The Tribunal: Responses to John Brown and the Harpers Ferry Raid
Civil War America: A Social and Cultural History
American Protest Literature
Outstanding Academic Title (2007), Choice and the ALA.
Modern Slavery: The Secret World of 27 Million People
The Times "Book of the Week," May 2009: Review
To Plead Our Own Cause: Personal Stories by Today's Slaves
Boys strapped to carpet looms in India, women trafficked into sex slavery across Europe and migrants imprisoned at gunpoint in the U.S. are just a few of the many forms of 21st-century slavery. There are 27 million slaves alive today, more than at any point in history. To Plead Our Own Cause contains 95 narratives by slaves from around the globe. Told in the words of slaves themselves, the narratives eloquently chronicle slavery's horrors, the process of becoming free and freedom's challenges. An introduction lays out the historical, economic, and political background to modern slavery, the literary tradition of the slave narrative, and ways we can end slavery today. Halting the contemporary slave trade is one of the great human rights issues of our time. But just as slavery is not over, neither is the will to achieve freedom. Putting the slave's voice back at the heart of the abolitionist movement, this book gives occasion for both action and hope.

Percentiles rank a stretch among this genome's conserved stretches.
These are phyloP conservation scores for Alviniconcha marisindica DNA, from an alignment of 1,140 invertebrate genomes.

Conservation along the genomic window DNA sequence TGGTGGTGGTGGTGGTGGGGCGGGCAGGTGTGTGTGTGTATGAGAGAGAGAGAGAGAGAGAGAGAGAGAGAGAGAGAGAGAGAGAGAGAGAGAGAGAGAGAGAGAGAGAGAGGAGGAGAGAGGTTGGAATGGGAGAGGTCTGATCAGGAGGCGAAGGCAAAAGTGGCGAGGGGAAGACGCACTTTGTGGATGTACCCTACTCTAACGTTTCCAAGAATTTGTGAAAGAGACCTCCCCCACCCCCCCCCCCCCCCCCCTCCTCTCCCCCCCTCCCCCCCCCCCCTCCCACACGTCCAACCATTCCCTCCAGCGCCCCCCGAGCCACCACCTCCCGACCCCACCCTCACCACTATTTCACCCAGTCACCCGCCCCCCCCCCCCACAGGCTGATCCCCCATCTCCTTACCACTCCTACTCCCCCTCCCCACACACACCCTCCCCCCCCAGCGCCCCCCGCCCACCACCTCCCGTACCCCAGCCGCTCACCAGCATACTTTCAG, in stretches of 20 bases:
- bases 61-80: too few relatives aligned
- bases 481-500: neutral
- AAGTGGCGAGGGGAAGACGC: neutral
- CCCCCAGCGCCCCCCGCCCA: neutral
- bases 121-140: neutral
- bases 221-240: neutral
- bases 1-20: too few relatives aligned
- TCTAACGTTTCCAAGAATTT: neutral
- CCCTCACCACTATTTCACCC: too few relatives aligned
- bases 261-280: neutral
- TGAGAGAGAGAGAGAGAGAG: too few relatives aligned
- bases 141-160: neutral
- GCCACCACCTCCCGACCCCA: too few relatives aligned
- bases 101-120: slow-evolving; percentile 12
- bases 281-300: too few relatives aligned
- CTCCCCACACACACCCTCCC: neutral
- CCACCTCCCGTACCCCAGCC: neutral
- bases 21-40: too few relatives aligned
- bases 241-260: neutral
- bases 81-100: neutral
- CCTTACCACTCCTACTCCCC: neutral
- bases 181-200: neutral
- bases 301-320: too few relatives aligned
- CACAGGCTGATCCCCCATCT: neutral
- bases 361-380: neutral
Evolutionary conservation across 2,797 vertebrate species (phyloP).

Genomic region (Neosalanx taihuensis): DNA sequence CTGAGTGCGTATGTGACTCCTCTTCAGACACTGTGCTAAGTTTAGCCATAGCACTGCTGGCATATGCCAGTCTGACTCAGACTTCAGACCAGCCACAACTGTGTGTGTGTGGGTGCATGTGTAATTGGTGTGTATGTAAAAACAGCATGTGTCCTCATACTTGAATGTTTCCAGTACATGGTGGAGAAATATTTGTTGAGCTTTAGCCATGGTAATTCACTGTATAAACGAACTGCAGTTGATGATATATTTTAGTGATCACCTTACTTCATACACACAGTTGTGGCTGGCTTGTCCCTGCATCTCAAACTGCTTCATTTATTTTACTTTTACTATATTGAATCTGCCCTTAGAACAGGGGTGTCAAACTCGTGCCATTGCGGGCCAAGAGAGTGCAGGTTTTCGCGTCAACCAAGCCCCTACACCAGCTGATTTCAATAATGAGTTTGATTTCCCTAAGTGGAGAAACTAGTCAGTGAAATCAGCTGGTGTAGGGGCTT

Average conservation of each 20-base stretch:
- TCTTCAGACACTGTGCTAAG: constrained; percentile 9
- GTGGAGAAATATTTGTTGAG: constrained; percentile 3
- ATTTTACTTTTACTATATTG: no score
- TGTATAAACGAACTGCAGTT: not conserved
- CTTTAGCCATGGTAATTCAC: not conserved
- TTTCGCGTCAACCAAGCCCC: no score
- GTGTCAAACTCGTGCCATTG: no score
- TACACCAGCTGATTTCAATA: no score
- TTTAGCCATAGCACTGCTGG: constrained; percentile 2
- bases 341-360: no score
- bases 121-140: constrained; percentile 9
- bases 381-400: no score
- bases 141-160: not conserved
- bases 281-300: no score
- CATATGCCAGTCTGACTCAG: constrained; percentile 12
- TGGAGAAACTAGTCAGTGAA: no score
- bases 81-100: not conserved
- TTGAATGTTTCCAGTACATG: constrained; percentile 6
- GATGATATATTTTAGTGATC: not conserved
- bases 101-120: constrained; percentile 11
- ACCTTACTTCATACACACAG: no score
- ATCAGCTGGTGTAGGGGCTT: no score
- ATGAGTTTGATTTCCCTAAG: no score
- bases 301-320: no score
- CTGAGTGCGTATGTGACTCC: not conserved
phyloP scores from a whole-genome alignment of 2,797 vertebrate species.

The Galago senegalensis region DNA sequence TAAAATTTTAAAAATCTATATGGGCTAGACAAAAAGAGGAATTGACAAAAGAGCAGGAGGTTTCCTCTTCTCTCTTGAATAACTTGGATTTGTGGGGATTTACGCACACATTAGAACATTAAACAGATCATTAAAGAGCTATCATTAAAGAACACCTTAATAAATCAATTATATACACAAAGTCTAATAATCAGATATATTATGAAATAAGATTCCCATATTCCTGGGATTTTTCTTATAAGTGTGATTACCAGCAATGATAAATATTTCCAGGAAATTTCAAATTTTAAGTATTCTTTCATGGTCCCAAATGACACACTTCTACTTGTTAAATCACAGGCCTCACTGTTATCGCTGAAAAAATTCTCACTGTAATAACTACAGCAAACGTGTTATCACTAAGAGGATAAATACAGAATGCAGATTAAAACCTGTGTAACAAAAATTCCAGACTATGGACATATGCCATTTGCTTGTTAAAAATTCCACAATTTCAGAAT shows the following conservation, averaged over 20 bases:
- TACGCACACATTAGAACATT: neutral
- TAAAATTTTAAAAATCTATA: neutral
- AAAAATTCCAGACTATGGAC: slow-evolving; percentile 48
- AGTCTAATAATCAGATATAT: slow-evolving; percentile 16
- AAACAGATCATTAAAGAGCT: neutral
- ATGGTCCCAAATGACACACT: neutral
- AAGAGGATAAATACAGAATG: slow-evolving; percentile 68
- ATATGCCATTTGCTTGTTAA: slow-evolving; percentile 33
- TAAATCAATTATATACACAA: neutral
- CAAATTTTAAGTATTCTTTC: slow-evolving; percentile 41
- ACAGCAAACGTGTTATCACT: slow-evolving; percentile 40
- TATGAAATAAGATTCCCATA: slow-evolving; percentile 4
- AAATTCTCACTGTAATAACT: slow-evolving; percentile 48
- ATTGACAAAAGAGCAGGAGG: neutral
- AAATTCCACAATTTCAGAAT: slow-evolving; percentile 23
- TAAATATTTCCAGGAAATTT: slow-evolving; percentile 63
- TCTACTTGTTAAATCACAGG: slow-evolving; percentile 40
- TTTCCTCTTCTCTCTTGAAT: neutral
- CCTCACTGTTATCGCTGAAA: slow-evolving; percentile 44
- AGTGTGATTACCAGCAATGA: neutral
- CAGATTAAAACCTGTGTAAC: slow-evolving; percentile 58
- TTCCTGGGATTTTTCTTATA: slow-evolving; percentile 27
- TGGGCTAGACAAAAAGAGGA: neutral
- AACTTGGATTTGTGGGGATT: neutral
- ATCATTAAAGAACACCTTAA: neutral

Meteor of War: The John Brown Story
Few men in American history have been at once as glorified and maligned as John Brown. From his attack of the federal arsenal at Harper's Ferry, Virginia, in October 1859, as part of a scheme to free the slaves, Brown has been called a saint and sinner, rogue and redeemer, martyr and madman. Brown rebelled against the American government, and he murdered men in Kansas in order to end the murderous institution of slavery. He denounced war, but made war on his government in order to end an existing war for slavery. This anthology, which presents Brown's writings and diverse responses to his life and raid, offers a lens through which to analyze these tensions and contradictions. Extensive introductions to every source offer a close reading of language and provide full historical and biographical background. An introduction traces Brown's changing image across time. An afterword considers the possible futures of the John Brown mythology.